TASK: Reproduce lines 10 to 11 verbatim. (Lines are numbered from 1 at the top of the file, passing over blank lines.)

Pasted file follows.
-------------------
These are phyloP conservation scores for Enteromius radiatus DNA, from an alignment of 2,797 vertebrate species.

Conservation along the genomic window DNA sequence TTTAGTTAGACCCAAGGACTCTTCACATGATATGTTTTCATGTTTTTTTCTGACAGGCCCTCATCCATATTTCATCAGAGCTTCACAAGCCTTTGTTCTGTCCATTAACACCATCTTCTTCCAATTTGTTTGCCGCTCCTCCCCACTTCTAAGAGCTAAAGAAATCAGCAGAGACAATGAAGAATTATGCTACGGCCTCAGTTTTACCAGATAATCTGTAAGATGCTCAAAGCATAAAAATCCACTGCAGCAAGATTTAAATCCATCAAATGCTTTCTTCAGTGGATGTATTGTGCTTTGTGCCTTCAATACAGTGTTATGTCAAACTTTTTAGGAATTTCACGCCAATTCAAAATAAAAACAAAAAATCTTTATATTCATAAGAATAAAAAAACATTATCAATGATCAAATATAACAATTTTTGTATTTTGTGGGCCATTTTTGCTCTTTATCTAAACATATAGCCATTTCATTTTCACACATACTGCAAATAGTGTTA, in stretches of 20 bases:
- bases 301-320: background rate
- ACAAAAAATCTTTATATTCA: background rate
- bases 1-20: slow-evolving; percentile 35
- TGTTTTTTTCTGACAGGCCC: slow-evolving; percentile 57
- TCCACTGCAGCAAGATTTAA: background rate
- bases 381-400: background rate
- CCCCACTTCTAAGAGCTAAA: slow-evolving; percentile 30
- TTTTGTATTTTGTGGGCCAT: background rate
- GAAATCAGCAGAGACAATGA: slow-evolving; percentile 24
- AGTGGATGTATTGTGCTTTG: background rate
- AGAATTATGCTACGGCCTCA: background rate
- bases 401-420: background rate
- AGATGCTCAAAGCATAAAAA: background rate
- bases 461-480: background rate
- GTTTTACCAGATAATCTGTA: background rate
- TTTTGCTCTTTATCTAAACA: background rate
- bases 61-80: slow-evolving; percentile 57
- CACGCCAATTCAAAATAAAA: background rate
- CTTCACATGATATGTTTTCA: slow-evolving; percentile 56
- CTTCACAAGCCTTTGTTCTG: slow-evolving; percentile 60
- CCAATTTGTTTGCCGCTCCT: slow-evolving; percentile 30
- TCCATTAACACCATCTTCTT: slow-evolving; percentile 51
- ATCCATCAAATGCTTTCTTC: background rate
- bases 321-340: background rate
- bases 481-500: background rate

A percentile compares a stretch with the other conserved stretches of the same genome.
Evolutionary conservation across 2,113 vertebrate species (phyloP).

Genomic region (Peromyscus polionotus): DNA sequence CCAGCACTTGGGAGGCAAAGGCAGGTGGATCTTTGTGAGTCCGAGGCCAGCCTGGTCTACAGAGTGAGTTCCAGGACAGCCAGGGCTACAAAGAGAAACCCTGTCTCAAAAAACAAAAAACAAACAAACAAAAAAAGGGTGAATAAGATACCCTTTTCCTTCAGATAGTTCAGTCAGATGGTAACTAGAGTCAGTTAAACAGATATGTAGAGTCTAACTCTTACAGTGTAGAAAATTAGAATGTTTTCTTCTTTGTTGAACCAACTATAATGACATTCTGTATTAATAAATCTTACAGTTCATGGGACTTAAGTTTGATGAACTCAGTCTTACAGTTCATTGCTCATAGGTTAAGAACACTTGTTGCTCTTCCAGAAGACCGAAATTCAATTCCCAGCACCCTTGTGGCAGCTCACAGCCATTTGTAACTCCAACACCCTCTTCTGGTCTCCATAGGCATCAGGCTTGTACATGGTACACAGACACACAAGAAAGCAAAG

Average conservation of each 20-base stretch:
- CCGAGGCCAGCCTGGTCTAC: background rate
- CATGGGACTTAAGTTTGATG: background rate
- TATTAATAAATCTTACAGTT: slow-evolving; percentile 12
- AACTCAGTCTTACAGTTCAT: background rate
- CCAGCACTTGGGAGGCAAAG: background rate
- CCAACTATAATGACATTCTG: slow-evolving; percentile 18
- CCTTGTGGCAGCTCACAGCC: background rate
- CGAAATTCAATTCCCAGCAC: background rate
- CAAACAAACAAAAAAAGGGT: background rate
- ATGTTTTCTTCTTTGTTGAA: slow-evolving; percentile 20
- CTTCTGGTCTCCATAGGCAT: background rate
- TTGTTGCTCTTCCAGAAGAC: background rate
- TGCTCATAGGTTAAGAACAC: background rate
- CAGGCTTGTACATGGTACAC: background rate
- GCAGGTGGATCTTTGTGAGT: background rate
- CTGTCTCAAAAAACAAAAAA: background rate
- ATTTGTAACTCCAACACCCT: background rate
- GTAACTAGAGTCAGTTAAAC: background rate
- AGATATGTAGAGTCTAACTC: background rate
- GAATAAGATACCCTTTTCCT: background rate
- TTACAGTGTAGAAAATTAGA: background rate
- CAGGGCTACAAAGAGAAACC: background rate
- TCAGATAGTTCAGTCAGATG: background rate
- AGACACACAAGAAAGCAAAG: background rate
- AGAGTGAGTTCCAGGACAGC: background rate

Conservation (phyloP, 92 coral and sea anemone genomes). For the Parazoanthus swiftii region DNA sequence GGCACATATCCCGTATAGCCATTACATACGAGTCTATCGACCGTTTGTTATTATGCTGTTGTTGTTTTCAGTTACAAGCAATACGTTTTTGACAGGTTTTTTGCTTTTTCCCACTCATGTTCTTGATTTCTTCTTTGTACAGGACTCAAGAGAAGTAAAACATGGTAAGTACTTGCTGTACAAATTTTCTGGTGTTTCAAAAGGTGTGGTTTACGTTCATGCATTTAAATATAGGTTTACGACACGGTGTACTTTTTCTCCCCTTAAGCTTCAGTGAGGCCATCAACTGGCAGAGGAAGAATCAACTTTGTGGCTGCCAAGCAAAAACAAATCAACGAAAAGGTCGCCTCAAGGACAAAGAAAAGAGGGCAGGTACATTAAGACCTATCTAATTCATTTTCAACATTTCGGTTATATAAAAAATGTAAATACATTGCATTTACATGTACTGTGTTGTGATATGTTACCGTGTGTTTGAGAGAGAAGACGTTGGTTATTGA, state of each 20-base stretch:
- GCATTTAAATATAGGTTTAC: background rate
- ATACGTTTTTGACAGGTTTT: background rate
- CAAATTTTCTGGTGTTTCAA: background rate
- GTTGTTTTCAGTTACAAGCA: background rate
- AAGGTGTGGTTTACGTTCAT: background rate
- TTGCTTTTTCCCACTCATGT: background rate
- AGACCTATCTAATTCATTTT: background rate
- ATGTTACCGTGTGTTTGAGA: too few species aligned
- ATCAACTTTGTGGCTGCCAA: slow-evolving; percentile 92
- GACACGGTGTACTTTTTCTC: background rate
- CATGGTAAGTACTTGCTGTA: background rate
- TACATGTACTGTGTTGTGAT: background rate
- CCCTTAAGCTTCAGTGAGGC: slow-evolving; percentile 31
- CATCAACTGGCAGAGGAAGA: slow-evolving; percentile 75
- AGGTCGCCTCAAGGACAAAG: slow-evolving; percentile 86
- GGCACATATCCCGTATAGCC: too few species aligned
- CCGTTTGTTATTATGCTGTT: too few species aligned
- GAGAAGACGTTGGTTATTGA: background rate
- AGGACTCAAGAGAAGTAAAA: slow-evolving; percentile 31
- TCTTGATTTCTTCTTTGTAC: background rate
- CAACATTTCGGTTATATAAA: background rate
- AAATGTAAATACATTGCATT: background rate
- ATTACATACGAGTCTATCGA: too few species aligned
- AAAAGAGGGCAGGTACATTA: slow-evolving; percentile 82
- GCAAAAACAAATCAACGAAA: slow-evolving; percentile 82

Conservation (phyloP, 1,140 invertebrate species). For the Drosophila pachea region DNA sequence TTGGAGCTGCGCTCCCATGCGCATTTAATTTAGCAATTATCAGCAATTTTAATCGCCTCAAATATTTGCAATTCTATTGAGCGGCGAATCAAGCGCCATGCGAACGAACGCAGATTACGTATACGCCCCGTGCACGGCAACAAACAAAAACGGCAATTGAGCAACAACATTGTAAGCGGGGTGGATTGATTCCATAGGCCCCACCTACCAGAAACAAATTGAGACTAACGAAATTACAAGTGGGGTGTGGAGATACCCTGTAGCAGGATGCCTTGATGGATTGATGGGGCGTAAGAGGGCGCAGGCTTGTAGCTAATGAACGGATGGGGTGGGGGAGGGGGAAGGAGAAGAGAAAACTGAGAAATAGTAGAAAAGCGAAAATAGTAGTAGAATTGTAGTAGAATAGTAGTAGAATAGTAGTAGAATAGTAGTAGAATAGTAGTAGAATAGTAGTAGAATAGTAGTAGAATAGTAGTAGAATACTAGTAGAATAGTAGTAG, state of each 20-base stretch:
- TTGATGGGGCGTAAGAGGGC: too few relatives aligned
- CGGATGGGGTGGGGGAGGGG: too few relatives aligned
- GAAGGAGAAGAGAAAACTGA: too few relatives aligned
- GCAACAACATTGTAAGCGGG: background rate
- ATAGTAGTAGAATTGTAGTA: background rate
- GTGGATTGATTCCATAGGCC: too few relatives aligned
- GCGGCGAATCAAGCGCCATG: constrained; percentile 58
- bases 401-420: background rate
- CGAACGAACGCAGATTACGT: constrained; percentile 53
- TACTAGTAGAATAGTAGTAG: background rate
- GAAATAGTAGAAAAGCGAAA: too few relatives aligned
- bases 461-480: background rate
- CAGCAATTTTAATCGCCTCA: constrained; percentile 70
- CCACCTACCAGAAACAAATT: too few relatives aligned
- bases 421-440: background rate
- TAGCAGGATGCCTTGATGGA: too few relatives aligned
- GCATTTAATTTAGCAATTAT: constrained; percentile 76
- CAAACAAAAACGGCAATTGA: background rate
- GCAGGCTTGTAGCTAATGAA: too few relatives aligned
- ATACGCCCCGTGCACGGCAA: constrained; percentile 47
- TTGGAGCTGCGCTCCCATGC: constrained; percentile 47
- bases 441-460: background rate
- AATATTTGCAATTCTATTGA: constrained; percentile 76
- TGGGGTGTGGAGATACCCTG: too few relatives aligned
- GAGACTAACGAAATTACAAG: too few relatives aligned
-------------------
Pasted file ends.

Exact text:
- TTTTGTATTTTGTGGGCCAT: background rate
- GAAATCAGCAGAGACAATGA: slow-evolving; percentile 24